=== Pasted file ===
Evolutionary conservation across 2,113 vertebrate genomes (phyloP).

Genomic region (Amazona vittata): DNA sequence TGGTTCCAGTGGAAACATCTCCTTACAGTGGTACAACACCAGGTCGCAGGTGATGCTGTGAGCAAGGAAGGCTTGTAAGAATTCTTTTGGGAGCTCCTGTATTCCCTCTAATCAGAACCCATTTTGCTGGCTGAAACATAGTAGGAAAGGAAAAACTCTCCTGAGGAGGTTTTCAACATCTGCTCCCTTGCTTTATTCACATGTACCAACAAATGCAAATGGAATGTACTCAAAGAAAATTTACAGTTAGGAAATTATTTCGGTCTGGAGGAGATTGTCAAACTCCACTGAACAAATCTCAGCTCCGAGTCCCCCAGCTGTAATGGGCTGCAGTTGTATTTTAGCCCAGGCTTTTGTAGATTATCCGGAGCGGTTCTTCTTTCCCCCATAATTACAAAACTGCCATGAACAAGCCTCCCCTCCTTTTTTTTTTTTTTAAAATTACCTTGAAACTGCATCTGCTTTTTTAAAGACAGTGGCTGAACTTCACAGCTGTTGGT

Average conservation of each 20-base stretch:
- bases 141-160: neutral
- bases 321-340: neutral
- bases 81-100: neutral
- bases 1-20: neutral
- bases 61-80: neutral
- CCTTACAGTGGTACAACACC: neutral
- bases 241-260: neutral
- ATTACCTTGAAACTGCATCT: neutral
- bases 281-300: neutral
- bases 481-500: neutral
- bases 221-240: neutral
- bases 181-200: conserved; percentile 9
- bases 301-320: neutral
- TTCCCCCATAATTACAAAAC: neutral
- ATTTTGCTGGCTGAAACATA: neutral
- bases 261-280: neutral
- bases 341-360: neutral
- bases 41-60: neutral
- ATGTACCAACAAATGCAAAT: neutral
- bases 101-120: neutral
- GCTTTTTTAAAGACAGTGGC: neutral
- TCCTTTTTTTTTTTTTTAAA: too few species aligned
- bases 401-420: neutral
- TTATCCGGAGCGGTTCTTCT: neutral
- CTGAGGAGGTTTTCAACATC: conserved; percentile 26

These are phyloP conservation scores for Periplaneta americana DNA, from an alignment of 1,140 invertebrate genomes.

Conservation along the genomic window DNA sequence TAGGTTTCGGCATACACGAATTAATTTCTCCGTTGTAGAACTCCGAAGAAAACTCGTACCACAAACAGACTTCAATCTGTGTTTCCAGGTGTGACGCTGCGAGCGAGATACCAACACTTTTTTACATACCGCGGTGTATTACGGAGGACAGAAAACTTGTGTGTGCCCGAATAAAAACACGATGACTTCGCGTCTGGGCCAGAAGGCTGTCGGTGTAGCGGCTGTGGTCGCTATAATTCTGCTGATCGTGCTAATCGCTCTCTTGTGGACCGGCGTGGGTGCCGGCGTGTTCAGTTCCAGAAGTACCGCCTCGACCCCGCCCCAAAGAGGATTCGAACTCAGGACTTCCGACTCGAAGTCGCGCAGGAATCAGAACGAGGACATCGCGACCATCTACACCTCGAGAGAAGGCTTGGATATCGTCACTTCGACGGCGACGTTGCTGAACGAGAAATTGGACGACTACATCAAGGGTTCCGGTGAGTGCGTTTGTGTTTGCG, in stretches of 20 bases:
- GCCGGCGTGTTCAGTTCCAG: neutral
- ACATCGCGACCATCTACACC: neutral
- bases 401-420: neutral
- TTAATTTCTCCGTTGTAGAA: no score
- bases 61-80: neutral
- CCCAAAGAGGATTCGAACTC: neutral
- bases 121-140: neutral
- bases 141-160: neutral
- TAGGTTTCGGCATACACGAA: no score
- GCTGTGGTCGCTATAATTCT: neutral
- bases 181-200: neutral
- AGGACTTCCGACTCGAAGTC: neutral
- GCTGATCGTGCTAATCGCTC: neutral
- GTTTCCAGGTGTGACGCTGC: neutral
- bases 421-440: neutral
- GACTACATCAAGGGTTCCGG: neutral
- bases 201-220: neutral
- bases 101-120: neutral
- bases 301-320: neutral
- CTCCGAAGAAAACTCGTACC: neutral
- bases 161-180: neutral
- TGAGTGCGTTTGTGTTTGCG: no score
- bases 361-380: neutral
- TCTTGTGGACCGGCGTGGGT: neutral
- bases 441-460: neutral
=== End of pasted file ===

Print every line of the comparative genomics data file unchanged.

Evolutionary conservation across 2,113 vertebrate genomes (phyloP).

Genomic region (Amazona vittata): DNA sequence TGGTTCCAGTGGAAACATCTCCTTACAGTGGTACAACACCAGGTCGCAGGTGATGCTGTGAGCAAGGAAGGCTTGTAAGAATTCTTTTGGGAGCTCCTGTATTCCCTCTAATCAGAACCCATTTTGCTGGCTGAAACATAGTAGGAAAGGAAAAACTCTCCTGAGGAGGTTTTCAACATCTGCTCCCTTGCTTTATTCACATGTACCAACAAATGCAAATGGAATGTACTCAAAGAAAATTTACAGTTAGGAAATTATTTCGGTCTGGAGGAGATTGTCAAACTCCACTGAACAAATCTCAGCTCCGAGTCCCCCAGCTGTAATGGGCTGCAGTTGTATTTTAGCCCAGGCTTTTGTAGATTATCCGGAGCGGTTCTTCTTTCCCCCATAATTACAAAACTGCCATGAACAAGCCTCCCCTCCTTTTTTTTTTTTTTAAAATTACCTTGAAACTGCATCTGCTTTTTTAAAGACAGTGGCTGAACTTCACAGCTGTTGGT

Average conservation of each 20-base stretch:
- bases 141-160: neutral
- bases 321-340: neutral
- bases 81-100: neutral
- bases 1-20: neutral
- bases 61-80: neutral
- CCTTACAGTGGTACAACACC: neutral
- bases 241-260: neutral
- ATTACCTTGAAACTGCATCT: neutral
- bases 281-300: neutral
- bases 481-500: neutral
- bases 221-240: neutral
- bases 181-200: conserved; percentile 9
- bases 301-320: neutral
- TTCCCCCATAATTACAAAAC: neutral
- ATTTTGCTGGCTGAAACATA: neutral
- bases 261-280: neutral
- bases 341-360: neutral
- bases 41-60: neutral
- ATGTACCAACAAATGCAAAT: neutral
- bases 101-120: neutral
- GCTTTTTTAAAGACAGTGGC: neutral
- TCCTTTTTTTTTTTTTTAAA: too few species aligned
- bases 401-420: neutral
- TTATCCGGAGCGGTTCTTCT: neutral
- CTGAGGAGGTTTTCAACATC: conserved; percentile 26

These are phyloP conservation scores for Periplaneta americana DNA, from an alignment of 1,140 invertebrate genomes.

Conservation along the genomic window DNA sequence TAGGTTTCGGCATACACGAATTAATTTCTCCGTTGTAGAACTCCGAAGAAAACTCGTACCACAAACAGACTTCAATCTGTGTTTCCAGGTGTGACGCTGCGAGCGAGATACCAACACTTTTTTACATACCGCGGTGTATTACGGAGGACAGAAAACTTGTGTGTGCCCGAATAAAAACACGATGACTTCGCGTCTGGGCCAGAAGGCTGTCGGTGTAGCGGCTGTGGTCGCTATAATTCTGCTGATCGTGCTAATCGCTCTCTTGTGGACCGGCGTGGGTGCCGGCGTGTTCAGTTCCAGAAGTACCGCCTCGACCCCGCCCCAAAGAGGATTCGAACTCAGGACTTCCGACTCGAAGTCGCGCAGGAATCAGAACGAGGACATCGCGACCATCTACACCTCGAGAGAAGGCTTGGATATCGTCACTTCGACGGCGACGTTGCTGAACGAGAAATTGGACGACTACATCAAGGGTTCCGGTGAGTGCGTTTGTGTTTGCG, in stretches of 20 bases:
- GCCGGCGTGTTCAGTTCCAG: neutral
- ACATCGCGACCATCTACACC: neutral
- bases 401-420: neutral
- TTAATTTCTCCGTTGTAGAA: no score
- bases 61-80: neutral
- CCCAAAGAGGATTCGAACTC: neutral
- bases 121-140: neutral
- bases 141-160: neutral
- TAGGTTTCGGCATACACGAA: no score
- GCTGTGGTCGCTATAATTCT: neutral
- bases 181-200: neutral
- AGGACTTCCGACTCGAAGTC: neutral
- GCTGATCGTGCTAATCGCTC: neutral
- GTTTCCAGGTGTGACGCTGC: neutral
- bases 421-440: neutral
- GACTACATCAAGGGTTCCGG: neutral
- bases 201-220: neutral
- bases 101-120: neutral
- bases 301-320: neutral
- CTCCGAAGAAAACTCGTACC: neutral
- bases 161-180: neutral
- TGAGTGCGTTTGTGTTTGCG: no score
- bases 361-380: neutral
- TCTTGTGGACCGGCGTGGGT: neutral
- bases 441-460: neutral